Stroll in the grounds of the Abbey or pray inside its hallowed walls
Trace the roots of our culture at the Celtic Furrow interpretive centre
A short boat trip to the recently restored Church Island
Guided walks of Tochar Phadraig, the ancient pilgrim path to Croagh Patrick
Boating & fishing on nearby Lough Carra
When St Patrick brought Christianity to Ireland in 441 AD, he founded a small church close to the present church at Ballintubber.
According to the "Annals of the Four Masters" , the present Abbey was founded in 1216 by King Cathal Crovderg O Connor, King of Connaught (known as Cathal of the Wine Red Hand). It was built for the Canon Regulars of St Augustine and dedicated to the Holy Trinity.
It is the only church in Ireland still in daily use that was founded by an Irish king and has remained a place of worship despite years of continuous attacks and religious repression.
The Abbey was suppressed by Henry VIII following his regal edicts in 1524 and in 1603 its lands were confiscated by James I.
In 1653 the Cromwellian Army burned the monastic site down. Many ancillary buildings were destroyed, only the abbey church survived. Despite the burning, the religious carried on their lives at the Abbey, but they had a precarious existence. Nearby, at Castleburke, 85 Cromwellian soldiers, under Captain Solomon Camby, had their station and tried very likely to capture the monks to claim the large rewards from the state.
In 1658 the Archbishop of Tuam reported his clergy had to hide in woods, mountains and caves at daytime. At Partry, Richard Burke and many Catholic locals helped the religious offering them support.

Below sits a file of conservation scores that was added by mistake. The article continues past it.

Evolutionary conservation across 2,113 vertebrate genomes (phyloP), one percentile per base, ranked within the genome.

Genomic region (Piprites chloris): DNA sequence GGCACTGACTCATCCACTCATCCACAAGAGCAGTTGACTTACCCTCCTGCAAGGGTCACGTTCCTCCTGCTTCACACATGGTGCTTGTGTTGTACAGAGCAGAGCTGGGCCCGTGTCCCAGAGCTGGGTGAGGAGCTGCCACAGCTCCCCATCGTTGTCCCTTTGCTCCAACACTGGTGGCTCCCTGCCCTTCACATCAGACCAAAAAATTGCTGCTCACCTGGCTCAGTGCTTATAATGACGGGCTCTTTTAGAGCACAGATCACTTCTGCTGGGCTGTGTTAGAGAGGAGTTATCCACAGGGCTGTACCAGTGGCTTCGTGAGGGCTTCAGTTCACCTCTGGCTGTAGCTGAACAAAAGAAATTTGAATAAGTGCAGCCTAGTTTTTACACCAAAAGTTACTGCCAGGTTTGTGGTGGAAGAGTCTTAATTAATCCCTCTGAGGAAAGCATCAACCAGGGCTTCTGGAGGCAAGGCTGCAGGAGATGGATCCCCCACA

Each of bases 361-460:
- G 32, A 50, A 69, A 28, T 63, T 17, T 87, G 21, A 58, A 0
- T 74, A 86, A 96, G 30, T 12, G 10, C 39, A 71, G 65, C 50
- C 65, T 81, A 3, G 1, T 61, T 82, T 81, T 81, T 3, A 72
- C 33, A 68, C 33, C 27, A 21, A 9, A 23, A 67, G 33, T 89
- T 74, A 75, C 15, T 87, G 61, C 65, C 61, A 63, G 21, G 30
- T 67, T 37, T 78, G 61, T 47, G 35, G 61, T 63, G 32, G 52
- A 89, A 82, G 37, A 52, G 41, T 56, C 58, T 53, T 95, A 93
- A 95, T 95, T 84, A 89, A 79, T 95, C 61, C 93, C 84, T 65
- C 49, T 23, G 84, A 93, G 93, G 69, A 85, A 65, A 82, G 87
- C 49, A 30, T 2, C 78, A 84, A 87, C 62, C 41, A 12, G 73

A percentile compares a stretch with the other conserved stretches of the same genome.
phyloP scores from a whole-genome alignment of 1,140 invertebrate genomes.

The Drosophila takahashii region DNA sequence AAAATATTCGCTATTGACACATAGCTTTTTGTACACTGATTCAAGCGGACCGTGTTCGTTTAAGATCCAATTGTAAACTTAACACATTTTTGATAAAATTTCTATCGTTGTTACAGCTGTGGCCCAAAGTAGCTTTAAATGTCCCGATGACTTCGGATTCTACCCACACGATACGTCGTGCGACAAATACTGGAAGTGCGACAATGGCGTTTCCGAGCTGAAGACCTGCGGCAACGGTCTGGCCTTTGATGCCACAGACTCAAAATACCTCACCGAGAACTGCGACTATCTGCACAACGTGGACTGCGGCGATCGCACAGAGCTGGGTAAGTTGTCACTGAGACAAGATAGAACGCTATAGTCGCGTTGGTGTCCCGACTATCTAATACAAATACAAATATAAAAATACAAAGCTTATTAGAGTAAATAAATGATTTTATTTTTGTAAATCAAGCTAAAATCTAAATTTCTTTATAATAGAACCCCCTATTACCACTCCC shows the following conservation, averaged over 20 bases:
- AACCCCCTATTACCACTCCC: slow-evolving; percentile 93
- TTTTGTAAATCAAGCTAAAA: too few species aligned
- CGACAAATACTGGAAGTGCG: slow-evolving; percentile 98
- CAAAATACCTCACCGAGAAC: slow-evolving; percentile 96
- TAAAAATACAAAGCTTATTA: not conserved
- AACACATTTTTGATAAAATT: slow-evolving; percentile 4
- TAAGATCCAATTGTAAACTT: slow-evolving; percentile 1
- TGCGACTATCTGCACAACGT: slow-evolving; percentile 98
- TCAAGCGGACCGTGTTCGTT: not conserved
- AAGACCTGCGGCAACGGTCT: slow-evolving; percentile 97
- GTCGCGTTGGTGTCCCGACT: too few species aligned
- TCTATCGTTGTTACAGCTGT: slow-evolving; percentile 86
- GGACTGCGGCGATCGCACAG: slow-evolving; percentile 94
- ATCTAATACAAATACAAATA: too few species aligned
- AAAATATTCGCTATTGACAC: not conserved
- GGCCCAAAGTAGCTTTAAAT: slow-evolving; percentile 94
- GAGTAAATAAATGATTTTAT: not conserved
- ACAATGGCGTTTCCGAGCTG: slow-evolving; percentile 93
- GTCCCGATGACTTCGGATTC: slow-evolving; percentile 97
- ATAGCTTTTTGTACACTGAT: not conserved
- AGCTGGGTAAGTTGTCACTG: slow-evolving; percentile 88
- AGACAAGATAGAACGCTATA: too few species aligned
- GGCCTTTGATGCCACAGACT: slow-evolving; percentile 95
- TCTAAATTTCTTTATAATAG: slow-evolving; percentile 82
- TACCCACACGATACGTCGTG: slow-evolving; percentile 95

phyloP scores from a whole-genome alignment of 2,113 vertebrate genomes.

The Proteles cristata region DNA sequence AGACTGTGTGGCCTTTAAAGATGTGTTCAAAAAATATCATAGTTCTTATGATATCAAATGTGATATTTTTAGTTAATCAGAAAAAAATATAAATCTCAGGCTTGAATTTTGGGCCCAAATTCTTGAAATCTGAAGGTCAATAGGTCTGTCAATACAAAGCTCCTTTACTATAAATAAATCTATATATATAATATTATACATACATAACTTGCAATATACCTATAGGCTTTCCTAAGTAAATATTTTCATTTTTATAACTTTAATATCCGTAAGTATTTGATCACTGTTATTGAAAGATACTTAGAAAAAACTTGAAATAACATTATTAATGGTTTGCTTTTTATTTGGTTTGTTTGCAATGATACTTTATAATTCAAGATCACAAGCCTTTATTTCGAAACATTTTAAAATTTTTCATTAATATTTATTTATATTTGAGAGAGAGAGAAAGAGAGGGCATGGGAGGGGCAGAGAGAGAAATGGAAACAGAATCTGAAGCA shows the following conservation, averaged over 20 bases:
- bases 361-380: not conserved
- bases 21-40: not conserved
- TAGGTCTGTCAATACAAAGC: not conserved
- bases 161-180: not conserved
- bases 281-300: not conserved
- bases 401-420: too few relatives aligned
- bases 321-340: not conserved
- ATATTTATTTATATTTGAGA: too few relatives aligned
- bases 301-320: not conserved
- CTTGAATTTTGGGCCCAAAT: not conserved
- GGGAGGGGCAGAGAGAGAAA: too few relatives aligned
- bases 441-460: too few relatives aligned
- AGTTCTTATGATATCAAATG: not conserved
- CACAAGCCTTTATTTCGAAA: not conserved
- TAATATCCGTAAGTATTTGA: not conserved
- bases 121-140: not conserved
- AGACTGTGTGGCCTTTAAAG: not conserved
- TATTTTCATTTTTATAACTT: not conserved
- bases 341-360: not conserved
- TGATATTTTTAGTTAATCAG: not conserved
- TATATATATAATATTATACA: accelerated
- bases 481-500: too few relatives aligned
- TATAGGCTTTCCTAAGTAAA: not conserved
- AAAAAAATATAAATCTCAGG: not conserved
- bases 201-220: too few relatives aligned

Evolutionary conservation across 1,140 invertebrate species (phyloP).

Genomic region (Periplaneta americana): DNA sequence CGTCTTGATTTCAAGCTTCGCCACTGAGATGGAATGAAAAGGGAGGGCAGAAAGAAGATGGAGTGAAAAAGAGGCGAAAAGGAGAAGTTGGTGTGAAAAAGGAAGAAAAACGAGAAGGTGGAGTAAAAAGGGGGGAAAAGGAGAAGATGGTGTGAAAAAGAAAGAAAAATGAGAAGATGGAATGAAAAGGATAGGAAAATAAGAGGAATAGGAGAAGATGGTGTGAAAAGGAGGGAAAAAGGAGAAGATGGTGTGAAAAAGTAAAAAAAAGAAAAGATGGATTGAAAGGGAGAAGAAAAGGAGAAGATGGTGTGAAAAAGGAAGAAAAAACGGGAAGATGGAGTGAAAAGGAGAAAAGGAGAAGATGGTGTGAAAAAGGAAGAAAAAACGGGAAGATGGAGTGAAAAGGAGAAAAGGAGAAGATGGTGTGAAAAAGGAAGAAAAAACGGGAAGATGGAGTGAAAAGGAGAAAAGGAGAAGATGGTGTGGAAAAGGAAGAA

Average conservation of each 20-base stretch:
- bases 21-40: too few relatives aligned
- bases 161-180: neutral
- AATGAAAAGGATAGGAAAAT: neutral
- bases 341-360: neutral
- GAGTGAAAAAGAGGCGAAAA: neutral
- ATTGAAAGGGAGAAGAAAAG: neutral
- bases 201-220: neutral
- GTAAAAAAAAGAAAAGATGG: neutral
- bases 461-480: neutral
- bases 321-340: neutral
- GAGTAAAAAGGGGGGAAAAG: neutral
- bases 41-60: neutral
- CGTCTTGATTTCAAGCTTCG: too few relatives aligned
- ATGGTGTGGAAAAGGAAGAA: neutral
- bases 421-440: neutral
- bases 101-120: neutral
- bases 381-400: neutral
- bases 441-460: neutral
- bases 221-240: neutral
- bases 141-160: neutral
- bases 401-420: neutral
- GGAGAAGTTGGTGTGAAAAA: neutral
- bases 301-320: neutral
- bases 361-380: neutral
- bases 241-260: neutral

Bullintubber was an important place of burial for Protestants and Catholics alike.
Tibbott-ne-Long, the youngest son of the Pirate Queen and First Lord Viscount Mayo, had been buried here in 1629 together with many members of his family.
His son Theobald, the Second Viscount, was buried here in 1649 and his wife, in her will, asked to be buried at the Abbey beside her husband.
Then the Abbey suffered the effects of the Penal Laws in the 18th Century, but despite that, it survived and is known as "the Abbey that refused to die”.
Two centuries later the Abbey was a ruin and roofless. When the Great Famine was finally over, a large number of benefactors offered their help to reroof the nave and transepts of the cruciform shaped abbey including Rev E D Cleaver, a clergyman of the Church of Ireland, who offered £2.
The nave was again reroofed for the 750th anniversary in 1966, while the Chapter House and Dorter Room were restored in 1997 under the baton of Fr Frank Fahey.
Ballintubber retains an air of ancient beauty and spirituality and has been restored with simple elegance. Pilgrims set out from the Abbey on the ancient pilgrim route, Tochar Phadraig, and journey some 35 km to Croagh Patrick.
Visit the Ballintubber Abbey Website